and as SI's Tom Verducci pointed out in Tuesday's column, the evidence is damning. Now Expos ace Javier Vazquez tells the Montreal Gazette that he was overworked in 2000 under Torborg when he threw 135, 119, 128, 132 and 124 pitches in his final five starts.
A better question might be: How does Torborg even have a job? In 10 seasons as a major league manager, he's finished fourth or lower eight times and never won a division title. His obsession with the stolen base -- the Marlins lead the world with 52 thefts -- may make his club a winner in the dead-ball era, but doesn't do much to win games nowadays. His friendship with Marlins owner Jeffrey Loria appears to be the top line on his resume.
Did the Mets fire the wrong guy in the offseason?
Maybe it wasn't Bobby Valentine's fault after all. The Mets made him their scapegoat after a disappointing 2002, and kept GM Steve Phillips for another go-round. Well, they are still losing, and there isn't a manager alive or dead who could mold a contender out of this $120 million roto team. Simply put, they can't hit (tied for last in average) and they can't catch (15th in fielding percentage). With apologies to the 1992 Mets, this could be the worst team money could buy. Say what you will about Valentine's bizarre methods, but his circus act in a media circus town gave his players an extra spark they are missing under the serene Art Howe.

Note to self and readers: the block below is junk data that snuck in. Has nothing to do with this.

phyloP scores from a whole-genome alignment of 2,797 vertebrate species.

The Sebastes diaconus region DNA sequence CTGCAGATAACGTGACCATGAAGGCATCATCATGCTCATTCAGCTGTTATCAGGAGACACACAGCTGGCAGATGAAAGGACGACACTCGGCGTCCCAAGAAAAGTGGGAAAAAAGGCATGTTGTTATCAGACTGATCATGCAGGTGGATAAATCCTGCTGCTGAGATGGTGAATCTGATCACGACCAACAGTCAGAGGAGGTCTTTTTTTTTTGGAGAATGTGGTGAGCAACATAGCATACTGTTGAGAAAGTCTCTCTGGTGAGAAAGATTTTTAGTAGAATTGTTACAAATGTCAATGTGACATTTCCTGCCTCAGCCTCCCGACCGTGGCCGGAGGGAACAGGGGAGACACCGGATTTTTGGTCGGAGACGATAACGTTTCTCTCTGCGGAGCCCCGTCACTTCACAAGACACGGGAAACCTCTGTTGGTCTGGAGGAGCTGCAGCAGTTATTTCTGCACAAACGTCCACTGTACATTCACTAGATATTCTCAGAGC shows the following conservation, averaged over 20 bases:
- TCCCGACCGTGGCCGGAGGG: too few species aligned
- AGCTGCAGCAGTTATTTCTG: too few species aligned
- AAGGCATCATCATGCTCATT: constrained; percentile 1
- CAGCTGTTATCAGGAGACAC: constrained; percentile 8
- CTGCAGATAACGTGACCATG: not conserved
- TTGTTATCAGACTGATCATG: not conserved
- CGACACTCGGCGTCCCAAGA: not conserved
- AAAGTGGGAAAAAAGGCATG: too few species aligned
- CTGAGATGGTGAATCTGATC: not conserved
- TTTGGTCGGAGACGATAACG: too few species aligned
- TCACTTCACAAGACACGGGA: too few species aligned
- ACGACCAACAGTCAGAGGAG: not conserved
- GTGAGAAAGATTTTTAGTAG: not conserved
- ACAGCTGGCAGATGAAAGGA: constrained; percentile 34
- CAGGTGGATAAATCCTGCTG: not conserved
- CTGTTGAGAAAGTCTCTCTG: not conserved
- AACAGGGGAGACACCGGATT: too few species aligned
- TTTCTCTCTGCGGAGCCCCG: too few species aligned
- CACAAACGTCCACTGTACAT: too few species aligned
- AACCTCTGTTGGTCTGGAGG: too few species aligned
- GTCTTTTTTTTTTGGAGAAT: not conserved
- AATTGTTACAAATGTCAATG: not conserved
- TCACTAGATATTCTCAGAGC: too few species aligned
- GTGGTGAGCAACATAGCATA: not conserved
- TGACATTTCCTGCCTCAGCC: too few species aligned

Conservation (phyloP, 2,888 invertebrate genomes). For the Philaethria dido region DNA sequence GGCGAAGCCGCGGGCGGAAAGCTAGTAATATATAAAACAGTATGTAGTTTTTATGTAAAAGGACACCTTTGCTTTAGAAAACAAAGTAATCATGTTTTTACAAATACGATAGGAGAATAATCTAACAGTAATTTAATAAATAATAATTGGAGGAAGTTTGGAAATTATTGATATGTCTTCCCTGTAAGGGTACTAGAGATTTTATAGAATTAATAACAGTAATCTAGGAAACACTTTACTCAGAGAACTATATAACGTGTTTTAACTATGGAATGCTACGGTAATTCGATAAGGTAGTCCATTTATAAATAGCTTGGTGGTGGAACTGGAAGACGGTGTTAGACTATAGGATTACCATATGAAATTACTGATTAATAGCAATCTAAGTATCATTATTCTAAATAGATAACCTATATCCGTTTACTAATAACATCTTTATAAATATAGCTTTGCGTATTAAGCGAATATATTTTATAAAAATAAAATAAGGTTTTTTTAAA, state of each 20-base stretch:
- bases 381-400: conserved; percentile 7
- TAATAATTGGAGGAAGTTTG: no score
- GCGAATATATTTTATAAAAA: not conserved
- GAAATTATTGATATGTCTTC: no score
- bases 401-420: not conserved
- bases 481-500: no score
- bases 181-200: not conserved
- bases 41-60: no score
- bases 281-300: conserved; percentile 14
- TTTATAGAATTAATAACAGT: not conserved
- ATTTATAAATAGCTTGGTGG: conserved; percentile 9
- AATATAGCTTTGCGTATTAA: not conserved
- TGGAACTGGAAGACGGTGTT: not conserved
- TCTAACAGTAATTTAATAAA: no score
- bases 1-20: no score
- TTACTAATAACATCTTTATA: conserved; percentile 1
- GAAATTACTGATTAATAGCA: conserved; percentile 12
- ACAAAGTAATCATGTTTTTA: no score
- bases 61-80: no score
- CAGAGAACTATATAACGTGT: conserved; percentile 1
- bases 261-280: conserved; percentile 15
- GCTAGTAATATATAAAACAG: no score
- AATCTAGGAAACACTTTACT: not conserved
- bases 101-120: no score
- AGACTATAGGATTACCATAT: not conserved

Can Mike Cameron only hit against the White Sox?
The White Sox might be thinking they should have held on to Mike Cameron, if for no other reason than to keep from having to face him. The Mariners' center fielder, who was traded from Chicago to Cincinnati for Paul Konerko after the 1998 season, hadn't done much of anything at the plate until last weekend at Cellular Field.
In three games against the White Sox, Cameron hit two home runs to double his total for the season, and his eight RBIs nearly matched the 11 he had going into the series. In 2002, Cameron hit .333 (11-33) with five home runs against the White Sox, including a record-tying four-homer night on May 2. He hit .232 with 20 homers against the rest of the AL.
What has been the most controversial baseball book this season?
David Wells created a stir with Perfect I'm Not, in which he claimed to have pitched a perfect game while nursing a Manhattan-sized hangover. Now comes Money Ball, a look at how Oakland's Billy Beane has built his small-budget wonder boys by snookering fellow general managers in trades.
Apparently, most of the laughs come at the expense of the Mets' Phillips and the White Sox's Kenny Williams, who have made their share of bad deals with everybody, not just Beane (Jay Payton and Todd Ritchie ring a bell?). The book portrays Phillips as a sucker for taking former A's skipper Art Howe off of Beane's hands, and makes Williams look bad for dealing Keith Foulke, who is thriving, for Billy Koch, who has imploded. The punch lines aren't amused by the book, with Phillips threatening to never speak with Beane again and Williams looking for an explanation as the A's play the Sox in a midweek series.